The verdict on the 2017 SSAC Soccer Analytics panel

I know that I have a reputation of being hard to please when it comes to the Soccer Analytics panel, so I’ll just come out and say what I thought of today’s event.

It did not suck.

Not only that, this was the best Soccer Analytics panel in the history of the SSAC.

I know that for some, that statement is a low bar, but objectively, it was the kind of session that I always wanted to see — a lively, specific, opinionated conversation between the panelists about the uses of analytics in football and lessons learned from the initial novelty period.

The Soccer Analytics panel (L-R): Hendrik Almstadt, Daniel Stenz, Padraig Smith, Ted Knutson, and moderator Andrew Wiebe. Credit: MIT Sloan Sports Analytics Conference.

Returning to lead the discussions was Andrew Wiebe of, and on the panel were Ted Knutson (StatsBomb), Daniel Stenz (Hungarian National Team), Padraig Smith (Colorado Rapids), and Hendrik Almstadt (PGA Tour, ex-Arsenal and -Aston Villa).  You can read my paraphrased summary of the session at this link.

The conversation on the panel focused on the following subjects and themes:

The relationship between coaches and analysts.  There seems to be an assumed false dichotomy in many conversations about the role of traditional “football people” and the incoming generation of statistics-informed analysts. Ted Knutson touched on this issue with his answer to the opening question of the panel.  There is more data available for competitions down to just above semi-pro level (at least in English football), but the person looking at and analyzing the data matters.  The ideal is to have a “football person” formulate analysis questions that are relevant to the objectives of the club, and then a “nerd” proficient in data and statistical modeling to translate that question into an analytics problem and then report the results in an understandable way.  The success of the relationship depends greatly on mutual understanding and the credibility that each party has to offer.  Here Knutson and Smith agreed that the biggest thing that an analytics department can do is identify high-quality talent consistently.

StatDNA’s role in Arsenal decision-making. StatDNA was discussed a lot during the panel, which is understandable as they are the highest-profile example of a football analytics firm acquired by a football club.  Almstadt was formerly associated with Arsenal so he was more familiar with their role.  The value of StatDNA is several-fold: they can provide data to their internal customer that is specific to its needs, they are a professional analytics firm that is entirely in-house and has only one customer, and because they only have one customer, they can afford to think through research on a longer timescale.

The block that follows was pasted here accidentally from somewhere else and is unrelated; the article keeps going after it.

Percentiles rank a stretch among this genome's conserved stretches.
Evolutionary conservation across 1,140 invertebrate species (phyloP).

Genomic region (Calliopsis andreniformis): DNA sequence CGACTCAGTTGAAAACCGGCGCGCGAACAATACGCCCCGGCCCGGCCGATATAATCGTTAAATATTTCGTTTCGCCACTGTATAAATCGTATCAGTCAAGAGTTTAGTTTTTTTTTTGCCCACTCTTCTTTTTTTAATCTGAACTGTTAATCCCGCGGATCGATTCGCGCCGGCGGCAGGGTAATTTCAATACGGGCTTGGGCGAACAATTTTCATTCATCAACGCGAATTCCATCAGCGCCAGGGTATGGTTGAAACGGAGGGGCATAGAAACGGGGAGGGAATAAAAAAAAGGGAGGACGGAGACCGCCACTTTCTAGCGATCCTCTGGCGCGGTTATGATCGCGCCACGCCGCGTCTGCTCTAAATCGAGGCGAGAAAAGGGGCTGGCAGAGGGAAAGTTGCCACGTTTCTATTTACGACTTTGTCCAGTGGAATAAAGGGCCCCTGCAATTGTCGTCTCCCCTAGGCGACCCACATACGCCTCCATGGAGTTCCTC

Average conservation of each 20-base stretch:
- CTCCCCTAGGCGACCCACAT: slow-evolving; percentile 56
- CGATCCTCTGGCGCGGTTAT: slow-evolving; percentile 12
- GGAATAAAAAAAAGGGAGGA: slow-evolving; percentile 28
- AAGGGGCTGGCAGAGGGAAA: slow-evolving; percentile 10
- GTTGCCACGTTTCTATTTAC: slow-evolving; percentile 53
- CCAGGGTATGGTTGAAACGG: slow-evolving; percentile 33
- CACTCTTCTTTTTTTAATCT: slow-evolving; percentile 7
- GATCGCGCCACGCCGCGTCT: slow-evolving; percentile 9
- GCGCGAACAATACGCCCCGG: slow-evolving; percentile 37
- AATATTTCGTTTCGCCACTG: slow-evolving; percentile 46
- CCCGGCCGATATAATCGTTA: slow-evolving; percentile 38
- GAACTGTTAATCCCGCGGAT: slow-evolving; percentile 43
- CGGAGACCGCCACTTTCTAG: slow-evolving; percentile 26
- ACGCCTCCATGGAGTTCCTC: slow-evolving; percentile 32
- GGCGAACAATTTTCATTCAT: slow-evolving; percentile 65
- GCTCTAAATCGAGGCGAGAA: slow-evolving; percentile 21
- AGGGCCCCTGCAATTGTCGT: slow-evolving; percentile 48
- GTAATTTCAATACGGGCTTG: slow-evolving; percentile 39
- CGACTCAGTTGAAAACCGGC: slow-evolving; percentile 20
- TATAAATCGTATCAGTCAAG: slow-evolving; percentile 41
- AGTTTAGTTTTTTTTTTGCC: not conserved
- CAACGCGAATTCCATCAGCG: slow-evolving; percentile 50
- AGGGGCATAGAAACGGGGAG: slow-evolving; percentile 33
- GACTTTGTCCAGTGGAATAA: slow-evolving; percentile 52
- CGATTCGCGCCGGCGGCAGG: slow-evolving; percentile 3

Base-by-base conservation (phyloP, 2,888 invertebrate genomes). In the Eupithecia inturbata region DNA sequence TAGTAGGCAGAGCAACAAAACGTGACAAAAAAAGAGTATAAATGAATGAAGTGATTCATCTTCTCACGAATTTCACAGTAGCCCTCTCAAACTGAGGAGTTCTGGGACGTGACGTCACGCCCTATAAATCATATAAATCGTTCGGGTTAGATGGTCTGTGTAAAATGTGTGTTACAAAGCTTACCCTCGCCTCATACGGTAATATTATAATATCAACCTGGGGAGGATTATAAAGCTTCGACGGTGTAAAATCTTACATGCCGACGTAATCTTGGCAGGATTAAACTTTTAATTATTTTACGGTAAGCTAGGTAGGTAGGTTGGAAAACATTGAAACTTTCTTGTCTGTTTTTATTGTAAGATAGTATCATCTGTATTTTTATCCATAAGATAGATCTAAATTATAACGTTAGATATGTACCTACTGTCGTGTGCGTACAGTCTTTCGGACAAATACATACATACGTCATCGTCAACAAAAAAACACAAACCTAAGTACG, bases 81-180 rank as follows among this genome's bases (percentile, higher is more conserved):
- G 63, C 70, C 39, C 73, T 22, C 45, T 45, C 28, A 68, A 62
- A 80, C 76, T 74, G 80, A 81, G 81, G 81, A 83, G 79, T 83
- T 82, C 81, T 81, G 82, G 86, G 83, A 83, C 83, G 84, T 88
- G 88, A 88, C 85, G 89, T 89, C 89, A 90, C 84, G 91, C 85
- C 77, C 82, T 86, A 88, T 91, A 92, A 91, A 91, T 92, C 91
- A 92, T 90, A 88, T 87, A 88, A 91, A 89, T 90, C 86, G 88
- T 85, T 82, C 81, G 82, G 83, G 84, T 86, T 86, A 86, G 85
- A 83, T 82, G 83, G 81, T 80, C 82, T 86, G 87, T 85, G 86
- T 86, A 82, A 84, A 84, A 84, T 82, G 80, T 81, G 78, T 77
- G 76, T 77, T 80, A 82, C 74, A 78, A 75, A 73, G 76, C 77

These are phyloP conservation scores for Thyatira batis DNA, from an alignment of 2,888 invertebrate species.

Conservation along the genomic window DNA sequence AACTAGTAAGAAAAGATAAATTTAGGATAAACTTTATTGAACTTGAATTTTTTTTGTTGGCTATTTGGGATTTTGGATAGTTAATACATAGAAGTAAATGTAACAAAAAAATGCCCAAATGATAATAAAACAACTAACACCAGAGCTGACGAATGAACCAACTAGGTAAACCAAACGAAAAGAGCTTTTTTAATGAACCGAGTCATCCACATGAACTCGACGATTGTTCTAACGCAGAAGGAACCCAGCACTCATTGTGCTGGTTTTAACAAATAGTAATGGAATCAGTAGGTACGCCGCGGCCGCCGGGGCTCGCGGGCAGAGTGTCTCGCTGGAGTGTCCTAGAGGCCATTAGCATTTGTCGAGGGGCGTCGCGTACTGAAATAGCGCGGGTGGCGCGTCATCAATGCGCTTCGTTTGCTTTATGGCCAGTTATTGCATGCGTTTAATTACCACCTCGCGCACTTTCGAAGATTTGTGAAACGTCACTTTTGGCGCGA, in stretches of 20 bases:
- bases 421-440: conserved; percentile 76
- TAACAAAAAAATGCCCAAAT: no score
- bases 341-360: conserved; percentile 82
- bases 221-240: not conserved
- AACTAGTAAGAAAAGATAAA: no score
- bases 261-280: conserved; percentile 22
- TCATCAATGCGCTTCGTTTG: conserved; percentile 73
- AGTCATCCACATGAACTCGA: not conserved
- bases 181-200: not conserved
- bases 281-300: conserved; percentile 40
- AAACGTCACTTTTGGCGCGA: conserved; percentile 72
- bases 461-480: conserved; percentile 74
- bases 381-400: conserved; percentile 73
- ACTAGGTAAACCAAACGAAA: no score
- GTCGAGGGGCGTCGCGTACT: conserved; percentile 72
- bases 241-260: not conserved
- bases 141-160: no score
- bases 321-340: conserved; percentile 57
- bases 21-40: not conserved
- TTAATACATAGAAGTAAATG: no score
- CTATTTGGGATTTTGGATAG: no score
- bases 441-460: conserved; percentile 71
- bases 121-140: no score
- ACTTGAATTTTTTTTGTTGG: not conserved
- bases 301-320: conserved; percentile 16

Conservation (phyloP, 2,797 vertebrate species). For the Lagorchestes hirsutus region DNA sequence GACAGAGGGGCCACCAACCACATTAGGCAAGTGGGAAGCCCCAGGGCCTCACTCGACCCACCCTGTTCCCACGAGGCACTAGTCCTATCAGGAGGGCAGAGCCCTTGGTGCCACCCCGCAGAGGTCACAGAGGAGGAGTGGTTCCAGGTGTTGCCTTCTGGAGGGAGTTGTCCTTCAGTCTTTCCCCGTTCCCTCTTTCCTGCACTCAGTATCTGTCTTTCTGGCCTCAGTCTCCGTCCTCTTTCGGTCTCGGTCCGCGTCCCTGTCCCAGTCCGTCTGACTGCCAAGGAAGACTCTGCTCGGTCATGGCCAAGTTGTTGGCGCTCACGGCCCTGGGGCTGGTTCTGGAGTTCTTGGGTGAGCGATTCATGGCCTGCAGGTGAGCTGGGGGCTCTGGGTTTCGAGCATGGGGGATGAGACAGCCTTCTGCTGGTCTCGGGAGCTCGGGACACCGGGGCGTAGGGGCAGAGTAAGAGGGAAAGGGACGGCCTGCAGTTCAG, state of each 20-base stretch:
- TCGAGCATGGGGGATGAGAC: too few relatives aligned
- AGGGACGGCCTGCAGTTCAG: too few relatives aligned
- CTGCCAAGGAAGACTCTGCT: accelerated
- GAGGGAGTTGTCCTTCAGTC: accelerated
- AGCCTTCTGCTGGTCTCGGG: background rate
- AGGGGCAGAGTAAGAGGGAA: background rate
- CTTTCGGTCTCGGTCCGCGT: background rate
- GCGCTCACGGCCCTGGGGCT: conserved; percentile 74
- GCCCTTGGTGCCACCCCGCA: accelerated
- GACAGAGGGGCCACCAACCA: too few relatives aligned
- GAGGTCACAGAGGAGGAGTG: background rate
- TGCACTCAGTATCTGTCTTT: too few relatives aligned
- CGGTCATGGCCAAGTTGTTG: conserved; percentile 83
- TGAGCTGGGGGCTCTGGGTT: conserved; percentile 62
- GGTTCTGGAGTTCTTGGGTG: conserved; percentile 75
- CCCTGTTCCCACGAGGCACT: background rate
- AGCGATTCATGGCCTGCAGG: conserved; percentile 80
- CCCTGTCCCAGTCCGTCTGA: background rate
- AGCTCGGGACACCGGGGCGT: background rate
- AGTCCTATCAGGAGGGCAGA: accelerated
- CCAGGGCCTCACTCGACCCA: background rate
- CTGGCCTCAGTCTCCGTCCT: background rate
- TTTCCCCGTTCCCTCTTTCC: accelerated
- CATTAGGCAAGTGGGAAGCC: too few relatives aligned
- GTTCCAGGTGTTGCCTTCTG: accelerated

The value of training data over match data.  Weibe asked what was considered cutting edge in the ability to combine data sets, and Knutson responded that tracking and event data were important for match and training situations.  There are many more training sessions than matches, so it should be possible to identify significant contributions or tendencies in players or plays.  “It takes about seven years of match data to figure out where someone is a good shot-taker.  With training data all I need is a year,” he said.  Stenz responded that training data is still an apples-to-oranges comparison.

The need to focus on winning incremental gains.  It appeared that Knutson spoke with a certain level of a frustration about clubs who were unwilling to consider analytics in their team strategies because the gains in performance were “not significant enough.” The kind of mentality leads to hunts for a statistical Holy Grail when in reality a sequence of small performance gains add up to significant changes in overall performance.   It is better, according to Knutson, for clubs to identify how they play and where on the field they are stronger, and exploit that advantage as ruthlessly as possible.  In reality, way too much is left on the table when clubs staffs are devising playing strategies.

The need for club-centered philosophies.  Stenz hoped that the days of a new manager or sporting director causing 100% staff turnover are at an end.  Here, he gave Borussia Dortmund as an example.  Dortmund have remained a strong club with quality players and a strong understanding of its playing style that is implemented from the academy to the first team.  This philosophy remains in the club no matter who leaves to go to more powerful clubs.  It is a long-term plan, and a plan that is anathema to so many directors of football clubs, but as Knutson said, “Institutional knowledge is important and rebuilding is expensive.”

The role of the analyst in the modern club.  This discussion took up the latter part of the final question, and I think Stenz and Knutson gave interesting answers.  Stenz claimed that clubs really haven’t figured out the role of analysts within their teams.  Do they report to the coaching staff, or to the sporting director, or to the team president?  How much is that role worth and how much are teams willing to pay for it?  Are analysts interchangeable?  If one were to look at remuneration rates, it would appear that analysts are expendable and behaved virtually identical to each other.  “Clubs spend millions on managers, hundreds of thousands for assistants, and tens of thousands for analysts.” Knutson ended the panel with an observation and prediction: “Football clubs are hypercompetitive on managers and players, but not on analysts.  That will change.”

You can read more about the panel session on the liveblog, and I believe the conversation will be on YouTube shortly.  Let’s have more soccer panelists giving real opinions, please!